Fausto Puglisi, creative consultant of Roberto Cavalli, defined her as “a royal” and “the first punk.”
“She delivered freedom, breaking all the boundaries. She was life, love, sex, a beautiful orgy of visions. She was able to paint all the contrasts, dialoguing together in perfect harmony.…Squeezed breasts, Versailles corsets, boudoir scents and latex.…She was fearless. Nobody like her, [she was] able to modernize the old laws of couture, the real one…translating that impossible engineering itself in desire and power. And make it real! High culture and counterculture, both at the same time. She advocated for human rights, animal rights, climate change and, again, freedom. She taught us so much. We all owe her so much,” said Puglisi.
The historian and dramatist Ian Kelly, who cowrote Vivienne Westwood’s official autobiography, said his affection for, and admiration of, her grew “exponentially” during the process.
Kelly said Westwood taught him many things, including to “look for the beauty. In everything. In every moment. And everyone. It is easy to forget in the midst of her vital work in activism that she was also one of the most influential designers of modern fashion history, frequently cited as the woman who, singly, has had more impact on how we dress and how we think about clothes than anyone else today.”
Tristram Hunt, director of the Victoria and Albert Museum, said Westwood’s “rebellious style and constant reinvention kept her at the forefront of the fashion industry for decades. We are honored to house so many items from her collections — they will continue to be a source of inspiration for generations to come.”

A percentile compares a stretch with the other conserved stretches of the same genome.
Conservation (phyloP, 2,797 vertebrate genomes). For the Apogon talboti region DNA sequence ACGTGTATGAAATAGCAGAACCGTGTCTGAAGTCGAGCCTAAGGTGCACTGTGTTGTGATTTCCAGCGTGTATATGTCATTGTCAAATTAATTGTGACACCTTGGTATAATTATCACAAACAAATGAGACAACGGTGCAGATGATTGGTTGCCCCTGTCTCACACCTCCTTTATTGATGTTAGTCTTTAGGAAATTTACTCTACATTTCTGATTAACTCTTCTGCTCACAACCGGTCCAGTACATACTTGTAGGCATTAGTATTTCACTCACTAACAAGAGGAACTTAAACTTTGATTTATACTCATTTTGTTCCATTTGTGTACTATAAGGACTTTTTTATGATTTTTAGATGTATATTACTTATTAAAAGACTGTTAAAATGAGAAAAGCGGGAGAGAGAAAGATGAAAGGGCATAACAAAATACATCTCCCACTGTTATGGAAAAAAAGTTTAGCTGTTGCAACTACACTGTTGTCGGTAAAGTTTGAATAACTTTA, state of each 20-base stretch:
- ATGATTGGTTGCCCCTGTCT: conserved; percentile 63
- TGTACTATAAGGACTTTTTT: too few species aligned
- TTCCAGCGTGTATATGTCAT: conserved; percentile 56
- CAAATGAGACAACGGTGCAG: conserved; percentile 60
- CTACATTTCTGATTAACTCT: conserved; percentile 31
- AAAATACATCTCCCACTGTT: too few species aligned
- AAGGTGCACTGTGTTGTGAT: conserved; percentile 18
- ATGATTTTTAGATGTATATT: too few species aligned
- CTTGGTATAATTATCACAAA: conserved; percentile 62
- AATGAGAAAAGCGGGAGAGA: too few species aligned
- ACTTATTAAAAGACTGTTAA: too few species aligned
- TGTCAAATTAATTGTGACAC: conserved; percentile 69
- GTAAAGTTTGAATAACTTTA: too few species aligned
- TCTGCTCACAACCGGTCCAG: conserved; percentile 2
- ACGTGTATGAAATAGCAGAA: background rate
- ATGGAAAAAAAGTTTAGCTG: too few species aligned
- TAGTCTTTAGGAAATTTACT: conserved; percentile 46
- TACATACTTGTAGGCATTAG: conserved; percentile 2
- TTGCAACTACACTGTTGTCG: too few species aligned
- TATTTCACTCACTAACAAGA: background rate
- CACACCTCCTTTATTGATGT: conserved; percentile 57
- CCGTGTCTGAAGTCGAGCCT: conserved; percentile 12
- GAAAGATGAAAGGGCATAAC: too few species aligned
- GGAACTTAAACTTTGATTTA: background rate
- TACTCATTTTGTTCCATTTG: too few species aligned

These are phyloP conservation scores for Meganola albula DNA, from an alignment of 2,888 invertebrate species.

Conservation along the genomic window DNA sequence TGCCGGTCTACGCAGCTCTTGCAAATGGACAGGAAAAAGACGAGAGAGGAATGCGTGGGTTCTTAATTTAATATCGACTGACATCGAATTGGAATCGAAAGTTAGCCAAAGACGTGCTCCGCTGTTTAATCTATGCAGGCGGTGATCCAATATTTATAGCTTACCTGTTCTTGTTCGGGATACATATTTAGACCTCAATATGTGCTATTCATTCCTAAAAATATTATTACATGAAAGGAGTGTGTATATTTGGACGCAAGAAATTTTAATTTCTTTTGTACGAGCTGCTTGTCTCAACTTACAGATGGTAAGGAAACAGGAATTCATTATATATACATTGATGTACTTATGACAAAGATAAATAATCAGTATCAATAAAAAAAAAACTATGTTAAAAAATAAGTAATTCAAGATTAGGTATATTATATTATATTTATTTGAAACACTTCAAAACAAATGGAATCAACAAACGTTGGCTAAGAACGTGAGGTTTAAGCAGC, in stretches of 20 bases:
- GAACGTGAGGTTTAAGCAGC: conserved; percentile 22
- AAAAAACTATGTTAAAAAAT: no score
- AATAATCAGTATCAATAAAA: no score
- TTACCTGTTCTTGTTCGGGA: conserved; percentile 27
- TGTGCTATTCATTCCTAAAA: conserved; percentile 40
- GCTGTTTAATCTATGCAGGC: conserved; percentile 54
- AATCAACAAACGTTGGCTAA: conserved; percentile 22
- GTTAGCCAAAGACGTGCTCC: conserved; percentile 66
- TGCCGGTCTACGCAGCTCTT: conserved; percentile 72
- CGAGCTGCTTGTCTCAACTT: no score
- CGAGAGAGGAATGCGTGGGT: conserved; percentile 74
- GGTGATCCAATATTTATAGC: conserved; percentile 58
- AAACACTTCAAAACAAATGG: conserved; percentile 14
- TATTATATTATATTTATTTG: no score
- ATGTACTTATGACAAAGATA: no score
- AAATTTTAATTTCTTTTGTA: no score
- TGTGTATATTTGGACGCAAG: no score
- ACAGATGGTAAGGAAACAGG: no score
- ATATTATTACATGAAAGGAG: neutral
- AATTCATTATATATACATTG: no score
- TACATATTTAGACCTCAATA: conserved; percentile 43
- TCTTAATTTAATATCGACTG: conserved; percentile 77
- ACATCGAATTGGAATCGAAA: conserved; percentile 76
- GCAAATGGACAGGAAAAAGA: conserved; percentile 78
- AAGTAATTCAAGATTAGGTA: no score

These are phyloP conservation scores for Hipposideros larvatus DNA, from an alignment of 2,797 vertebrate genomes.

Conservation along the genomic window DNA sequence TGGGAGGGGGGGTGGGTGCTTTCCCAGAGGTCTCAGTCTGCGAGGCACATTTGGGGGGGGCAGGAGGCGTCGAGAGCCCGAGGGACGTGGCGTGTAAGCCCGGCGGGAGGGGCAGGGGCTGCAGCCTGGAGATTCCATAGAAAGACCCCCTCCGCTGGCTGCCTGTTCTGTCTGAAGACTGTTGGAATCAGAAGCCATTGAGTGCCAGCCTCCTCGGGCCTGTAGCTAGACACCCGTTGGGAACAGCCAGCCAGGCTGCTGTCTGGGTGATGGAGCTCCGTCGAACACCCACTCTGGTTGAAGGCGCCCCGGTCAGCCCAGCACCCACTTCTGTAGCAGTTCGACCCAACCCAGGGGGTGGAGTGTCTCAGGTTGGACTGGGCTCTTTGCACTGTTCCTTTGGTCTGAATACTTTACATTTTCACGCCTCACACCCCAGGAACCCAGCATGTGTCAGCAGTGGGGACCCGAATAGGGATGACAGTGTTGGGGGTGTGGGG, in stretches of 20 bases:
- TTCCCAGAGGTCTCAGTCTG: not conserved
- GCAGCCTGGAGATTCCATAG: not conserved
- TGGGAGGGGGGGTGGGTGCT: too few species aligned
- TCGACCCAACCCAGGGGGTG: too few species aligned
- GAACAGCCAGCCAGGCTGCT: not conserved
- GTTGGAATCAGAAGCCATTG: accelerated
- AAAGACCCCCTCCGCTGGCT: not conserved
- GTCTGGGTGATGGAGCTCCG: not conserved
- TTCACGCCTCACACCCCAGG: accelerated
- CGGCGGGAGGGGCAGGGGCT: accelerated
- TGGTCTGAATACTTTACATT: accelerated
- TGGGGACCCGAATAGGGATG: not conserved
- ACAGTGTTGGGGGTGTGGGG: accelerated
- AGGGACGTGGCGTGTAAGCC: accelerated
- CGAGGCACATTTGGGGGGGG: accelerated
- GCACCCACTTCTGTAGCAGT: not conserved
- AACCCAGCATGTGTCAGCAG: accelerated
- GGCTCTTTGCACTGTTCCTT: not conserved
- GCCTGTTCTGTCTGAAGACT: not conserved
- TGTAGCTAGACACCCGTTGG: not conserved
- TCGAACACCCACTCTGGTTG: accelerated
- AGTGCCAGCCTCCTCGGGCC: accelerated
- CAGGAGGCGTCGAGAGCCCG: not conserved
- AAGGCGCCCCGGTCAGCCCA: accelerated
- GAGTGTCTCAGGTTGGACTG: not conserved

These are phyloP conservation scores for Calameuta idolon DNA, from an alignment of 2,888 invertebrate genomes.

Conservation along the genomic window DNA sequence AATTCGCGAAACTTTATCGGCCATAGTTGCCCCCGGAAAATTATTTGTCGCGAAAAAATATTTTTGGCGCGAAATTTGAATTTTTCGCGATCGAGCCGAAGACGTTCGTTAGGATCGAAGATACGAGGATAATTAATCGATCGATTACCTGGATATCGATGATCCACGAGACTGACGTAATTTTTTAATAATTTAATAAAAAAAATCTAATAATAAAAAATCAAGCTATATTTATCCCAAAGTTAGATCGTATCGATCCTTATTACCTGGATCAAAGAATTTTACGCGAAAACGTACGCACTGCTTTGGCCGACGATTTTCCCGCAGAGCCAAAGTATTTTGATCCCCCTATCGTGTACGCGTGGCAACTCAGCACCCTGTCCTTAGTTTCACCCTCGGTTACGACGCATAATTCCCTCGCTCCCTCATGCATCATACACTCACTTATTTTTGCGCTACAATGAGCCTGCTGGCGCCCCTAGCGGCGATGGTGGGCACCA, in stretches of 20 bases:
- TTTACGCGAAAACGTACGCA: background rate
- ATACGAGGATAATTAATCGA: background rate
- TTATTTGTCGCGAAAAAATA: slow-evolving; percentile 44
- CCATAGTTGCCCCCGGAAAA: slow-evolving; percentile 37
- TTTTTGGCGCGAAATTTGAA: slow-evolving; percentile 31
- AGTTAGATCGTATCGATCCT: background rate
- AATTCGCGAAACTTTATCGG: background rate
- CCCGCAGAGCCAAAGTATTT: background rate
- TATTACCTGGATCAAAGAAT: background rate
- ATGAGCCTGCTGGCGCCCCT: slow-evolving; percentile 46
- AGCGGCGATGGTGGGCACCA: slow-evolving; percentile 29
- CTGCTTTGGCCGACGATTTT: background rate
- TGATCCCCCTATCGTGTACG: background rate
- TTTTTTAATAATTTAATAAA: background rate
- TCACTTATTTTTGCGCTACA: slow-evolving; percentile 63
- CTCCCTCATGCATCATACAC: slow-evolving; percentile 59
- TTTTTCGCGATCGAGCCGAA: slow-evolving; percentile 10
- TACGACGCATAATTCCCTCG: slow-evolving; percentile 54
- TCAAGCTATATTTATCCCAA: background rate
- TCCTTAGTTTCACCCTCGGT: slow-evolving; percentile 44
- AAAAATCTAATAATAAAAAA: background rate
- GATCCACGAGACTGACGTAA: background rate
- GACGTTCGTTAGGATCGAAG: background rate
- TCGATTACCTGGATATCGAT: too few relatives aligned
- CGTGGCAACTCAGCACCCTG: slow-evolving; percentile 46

The V&A has had a long-standing relationship with Westwood throughout her career. The museum presented the designer’s first retrospective in 2004, and houses hundreds of items relating to Westwood’s career, including key ensembles and materials dating from her early collaborations with Malcolm McLaren to the founding of her fashion house to the present day.
Several ensembles are on display in the V&A South Kensington’s Fashion Gallery, and in V&A Dundee’s Scottish Design Galleries.
“Coming to my debut Paris show in 2012 was everything…a total surprise and absolute honor. Seeing her catwalk show in 1980 was life changing, realizing that fashion could be like this allowed me to utilize my ability to sew gloriously ignited by her unorthodox approach it inspired me to also become a self-taught no-rules-philosophy fashion designer,” said Pam Hogg in an Instagram post.
Andrew Groves, professor of fashion design at University of Westminster, said, “Last night, I was thinking about all the people who would not have gone into fashion if it hadn’t been for Vivienne. If you were a working-class kid growing up in the late 1970s and early 1980s, Vivienne was an absolute inspiration who made you believe you, too, could be a part of that world.
“She demonstrated that you didn’t have to come from the ‘right’ family or attend the ‘right’ school or college; you could do it on your own terms. Without her we wouldn’t have had Galliano or McQueen, or the thousands of other over the last 40 years that she inspired to be creative and in her words ‘to get a life’.”